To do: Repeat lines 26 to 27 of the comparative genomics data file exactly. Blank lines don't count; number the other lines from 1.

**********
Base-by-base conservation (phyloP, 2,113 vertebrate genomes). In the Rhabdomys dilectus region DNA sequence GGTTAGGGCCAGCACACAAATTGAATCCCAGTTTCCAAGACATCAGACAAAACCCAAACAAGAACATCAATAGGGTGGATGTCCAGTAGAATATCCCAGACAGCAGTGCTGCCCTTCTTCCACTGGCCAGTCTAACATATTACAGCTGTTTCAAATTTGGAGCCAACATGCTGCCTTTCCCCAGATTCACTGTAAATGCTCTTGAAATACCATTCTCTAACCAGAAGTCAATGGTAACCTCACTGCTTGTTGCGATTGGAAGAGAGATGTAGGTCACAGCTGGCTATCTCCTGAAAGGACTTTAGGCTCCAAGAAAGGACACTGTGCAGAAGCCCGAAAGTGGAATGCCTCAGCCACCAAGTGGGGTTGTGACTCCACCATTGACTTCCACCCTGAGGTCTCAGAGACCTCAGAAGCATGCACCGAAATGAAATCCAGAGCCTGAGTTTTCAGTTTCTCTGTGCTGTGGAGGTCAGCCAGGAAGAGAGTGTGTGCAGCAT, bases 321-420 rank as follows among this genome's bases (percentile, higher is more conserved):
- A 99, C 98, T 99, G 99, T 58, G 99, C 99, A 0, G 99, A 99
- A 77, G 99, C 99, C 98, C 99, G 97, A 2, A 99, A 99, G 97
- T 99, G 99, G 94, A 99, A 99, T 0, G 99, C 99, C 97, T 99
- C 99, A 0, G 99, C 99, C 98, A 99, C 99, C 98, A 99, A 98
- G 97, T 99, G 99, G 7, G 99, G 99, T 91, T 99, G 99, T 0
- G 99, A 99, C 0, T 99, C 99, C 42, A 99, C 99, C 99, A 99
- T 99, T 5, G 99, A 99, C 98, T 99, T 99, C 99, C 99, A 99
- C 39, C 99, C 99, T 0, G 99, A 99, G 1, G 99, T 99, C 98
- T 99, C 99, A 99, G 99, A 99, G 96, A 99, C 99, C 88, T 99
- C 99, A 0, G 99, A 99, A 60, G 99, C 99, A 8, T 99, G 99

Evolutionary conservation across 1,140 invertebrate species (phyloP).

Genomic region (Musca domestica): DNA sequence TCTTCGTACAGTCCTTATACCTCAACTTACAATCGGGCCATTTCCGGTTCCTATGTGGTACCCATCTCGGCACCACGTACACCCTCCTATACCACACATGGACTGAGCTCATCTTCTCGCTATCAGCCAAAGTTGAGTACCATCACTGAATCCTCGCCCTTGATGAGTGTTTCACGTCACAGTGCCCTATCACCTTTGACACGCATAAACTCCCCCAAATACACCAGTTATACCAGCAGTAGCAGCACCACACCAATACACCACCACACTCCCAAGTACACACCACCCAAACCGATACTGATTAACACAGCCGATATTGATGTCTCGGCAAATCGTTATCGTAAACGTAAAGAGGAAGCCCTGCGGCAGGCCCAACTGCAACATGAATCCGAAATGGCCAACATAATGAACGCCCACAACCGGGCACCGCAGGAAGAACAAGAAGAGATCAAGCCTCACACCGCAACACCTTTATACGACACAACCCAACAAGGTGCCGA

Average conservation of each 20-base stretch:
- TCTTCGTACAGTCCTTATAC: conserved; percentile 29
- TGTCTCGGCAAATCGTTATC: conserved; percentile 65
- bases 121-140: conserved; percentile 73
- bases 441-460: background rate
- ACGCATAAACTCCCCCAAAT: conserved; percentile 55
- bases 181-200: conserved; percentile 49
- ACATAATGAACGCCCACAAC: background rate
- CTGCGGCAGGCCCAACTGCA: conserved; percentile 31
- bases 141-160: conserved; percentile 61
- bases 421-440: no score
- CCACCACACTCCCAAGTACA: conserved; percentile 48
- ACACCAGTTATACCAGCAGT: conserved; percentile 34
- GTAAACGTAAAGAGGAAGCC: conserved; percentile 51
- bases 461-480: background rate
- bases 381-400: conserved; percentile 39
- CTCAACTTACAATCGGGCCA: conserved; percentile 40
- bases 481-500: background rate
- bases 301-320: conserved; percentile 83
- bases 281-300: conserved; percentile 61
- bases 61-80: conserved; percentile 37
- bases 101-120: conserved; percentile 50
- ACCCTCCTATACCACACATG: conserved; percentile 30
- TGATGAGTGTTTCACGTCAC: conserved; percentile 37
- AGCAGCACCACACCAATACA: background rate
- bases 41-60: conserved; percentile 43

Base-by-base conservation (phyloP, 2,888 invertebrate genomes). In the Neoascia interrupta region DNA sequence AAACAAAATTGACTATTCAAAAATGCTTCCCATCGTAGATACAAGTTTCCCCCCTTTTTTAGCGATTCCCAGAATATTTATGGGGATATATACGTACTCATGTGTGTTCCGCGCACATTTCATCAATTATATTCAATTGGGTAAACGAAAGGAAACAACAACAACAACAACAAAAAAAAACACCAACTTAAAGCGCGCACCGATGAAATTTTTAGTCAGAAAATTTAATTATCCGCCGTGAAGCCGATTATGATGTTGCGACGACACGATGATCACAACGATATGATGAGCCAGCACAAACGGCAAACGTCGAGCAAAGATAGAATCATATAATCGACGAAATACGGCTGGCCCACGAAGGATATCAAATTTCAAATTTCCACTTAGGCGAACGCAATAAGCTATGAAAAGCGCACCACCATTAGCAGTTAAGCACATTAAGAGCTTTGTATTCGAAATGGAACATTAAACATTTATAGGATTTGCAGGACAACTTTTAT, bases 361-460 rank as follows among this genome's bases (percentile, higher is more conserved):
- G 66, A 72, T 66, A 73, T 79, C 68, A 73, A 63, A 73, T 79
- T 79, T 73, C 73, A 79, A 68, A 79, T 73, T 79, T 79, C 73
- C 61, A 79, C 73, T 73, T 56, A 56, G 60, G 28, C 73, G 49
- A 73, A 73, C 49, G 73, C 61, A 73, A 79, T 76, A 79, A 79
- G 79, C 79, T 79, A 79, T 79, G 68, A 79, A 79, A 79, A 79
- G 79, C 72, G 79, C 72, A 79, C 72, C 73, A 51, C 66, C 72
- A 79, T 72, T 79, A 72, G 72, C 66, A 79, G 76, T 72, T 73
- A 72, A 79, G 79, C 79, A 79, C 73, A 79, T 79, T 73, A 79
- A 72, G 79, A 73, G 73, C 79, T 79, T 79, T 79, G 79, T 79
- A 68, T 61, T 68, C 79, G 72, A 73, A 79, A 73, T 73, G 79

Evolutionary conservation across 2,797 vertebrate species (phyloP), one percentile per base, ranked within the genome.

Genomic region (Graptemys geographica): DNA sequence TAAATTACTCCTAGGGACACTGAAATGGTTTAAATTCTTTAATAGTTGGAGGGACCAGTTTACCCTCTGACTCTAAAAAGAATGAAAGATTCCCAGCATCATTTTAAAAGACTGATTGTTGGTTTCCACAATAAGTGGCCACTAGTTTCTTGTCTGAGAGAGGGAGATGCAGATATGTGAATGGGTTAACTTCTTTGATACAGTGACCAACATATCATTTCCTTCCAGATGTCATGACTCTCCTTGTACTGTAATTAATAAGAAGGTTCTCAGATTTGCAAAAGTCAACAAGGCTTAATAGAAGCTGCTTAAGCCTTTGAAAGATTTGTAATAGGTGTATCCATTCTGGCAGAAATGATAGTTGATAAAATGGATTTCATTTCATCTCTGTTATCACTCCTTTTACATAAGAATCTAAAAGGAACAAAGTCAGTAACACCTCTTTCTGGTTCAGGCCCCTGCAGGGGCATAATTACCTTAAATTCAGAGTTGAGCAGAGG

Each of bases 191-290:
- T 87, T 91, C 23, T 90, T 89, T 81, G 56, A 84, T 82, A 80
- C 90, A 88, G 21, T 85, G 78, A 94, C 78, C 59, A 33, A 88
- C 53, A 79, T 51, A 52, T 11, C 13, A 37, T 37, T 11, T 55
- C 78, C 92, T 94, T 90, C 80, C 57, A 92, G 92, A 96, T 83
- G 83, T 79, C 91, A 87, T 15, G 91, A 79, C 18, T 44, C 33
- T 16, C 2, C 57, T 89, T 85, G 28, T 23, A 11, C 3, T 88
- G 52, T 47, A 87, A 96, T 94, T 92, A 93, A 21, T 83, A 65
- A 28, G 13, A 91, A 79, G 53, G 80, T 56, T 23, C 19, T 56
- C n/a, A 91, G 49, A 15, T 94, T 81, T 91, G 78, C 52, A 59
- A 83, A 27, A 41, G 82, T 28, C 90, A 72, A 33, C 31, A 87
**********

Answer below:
- ACACCAGTTATACCAGCAGT: conserved; percentile 34
- GTAAACGTAAAGAGGAAGCC: conserved; percentile 51